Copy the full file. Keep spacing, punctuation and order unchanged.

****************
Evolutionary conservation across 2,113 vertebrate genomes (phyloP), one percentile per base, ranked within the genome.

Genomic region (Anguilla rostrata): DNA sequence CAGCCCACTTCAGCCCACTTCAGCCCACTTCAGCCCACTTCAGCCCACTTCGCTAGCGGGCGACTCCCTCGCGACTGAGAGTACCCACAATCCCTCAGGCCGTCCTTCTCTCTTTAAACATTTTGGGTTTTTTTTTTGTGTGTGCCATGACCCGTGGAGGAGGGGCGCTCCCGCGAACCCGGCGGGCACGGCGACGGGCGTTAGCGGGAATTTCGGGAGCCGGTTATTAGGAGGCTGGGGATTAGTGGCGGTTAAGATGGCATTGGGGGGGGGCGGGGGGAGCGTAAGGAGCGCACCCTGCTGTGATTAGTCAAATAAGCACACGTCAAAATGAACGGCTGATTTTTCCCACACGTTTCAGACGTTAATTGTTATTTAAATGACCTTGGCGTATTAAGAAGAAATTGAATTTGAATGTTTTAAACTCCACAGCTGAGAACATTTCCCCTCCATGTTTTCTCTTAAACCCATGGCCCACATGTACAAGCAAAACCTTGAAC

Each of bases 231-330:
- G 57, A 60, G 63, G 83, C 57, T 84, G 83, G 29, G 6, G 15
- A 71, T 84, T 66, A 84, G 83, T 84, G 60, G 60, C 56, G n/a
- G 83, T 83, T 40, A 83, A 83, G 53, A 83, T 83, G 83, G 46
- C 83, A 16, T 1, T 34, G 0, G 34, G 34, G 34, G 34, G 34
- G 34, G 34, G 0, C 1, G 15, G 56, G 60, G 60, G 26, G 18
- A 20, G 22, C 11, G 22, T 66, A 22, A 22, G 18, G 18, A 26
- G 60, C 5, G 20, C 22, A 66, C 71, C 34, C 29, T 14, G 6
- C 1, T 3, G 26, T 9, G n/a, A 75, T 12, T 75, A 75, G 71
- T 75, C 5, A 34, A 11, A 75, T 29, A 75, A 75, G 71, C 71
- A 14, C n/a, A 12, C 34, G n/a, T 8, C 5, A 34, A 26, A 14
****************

Evolutionary conservation across 2,113 vertebrate genomes (phyloP), one percentile per base, ranked within the genome.

Genomic region (Anguilla rostrata): DNA sequence CAGCCCACTTCAGCCCACTTCAGCCCACTTCAGCCCACTTCAGCCCACTTCGCTAGCGGGCGACTCCCTCGCGACTGAGAGTACCCACAATCCCTCAGGCCGTCCTTCTCTCTTTAAACATTTTGGGTTTTTTTTTTGTGTGTGCCATGACCCGTGGAGGAGGGGCGCTCCCGCGAACCCGGCGGGCACGGCGACGGGCGTTAGCGGGAATTTCGGGAGCCGGTTATTAGGAGGCTGGGGATTAGTGGCGGTTAAGATGGCATTGGGGGGGGGCGGGGGGAGCGTAAGGAGCGCACCCTGCTGTGATTAGTCAAATAAGCACACGTCAAAATGAACGGCTGATTTTTCCCACACGTTTCAGACGTTAATTGTTATTTAAATGACCTTGGCGTATTAAGAAGAAATTGAATTTGAATGTTTTAAACTCCACAGCTGAGAACATTTCCCCTCCATGTTTTCTCTTAAACCCATGGCCCACATGTACAAGCAAAACCTTGAAC

Each of bases 231-330:
- G 57, A 60, G 63, G 83, C 57, T 84, G 83, G 29, G 6, G 15
- A 71, T 84, T 66, A 84, G 83, T 84, G 60, G 60, C 56, G n/a
- G 83, T 83, T 40, A 83, A 83, G 53, A 83, T 83, G 83, G 46
- C 83, A 16, T 1, T 34, G 0, G 34, G 34, G 34, G 34, G 34
- G 34, G 34, G 0, C 1, G 15, G 56, G 60, G 60, G 26, G 18
- A 20, G 22, C 11, G 22, T 66, A 22, A 22, G 18, G 18, A 26
- G 60, C 5, G 20, C 22, A 66, C 71, C 34, C 29, T 14, G 6
- C 1, T 3, G 26, T 9, G n/a, A 75, T 12, T 75, A 75, G 71
- T 75, C 5, A 34, A 11, A 75, T 29, A 75, A 75, G 71, C 71
- A 14, C n/a, A 12, C 34, G n/a, T 8, C 5, A 34, A 26, A 14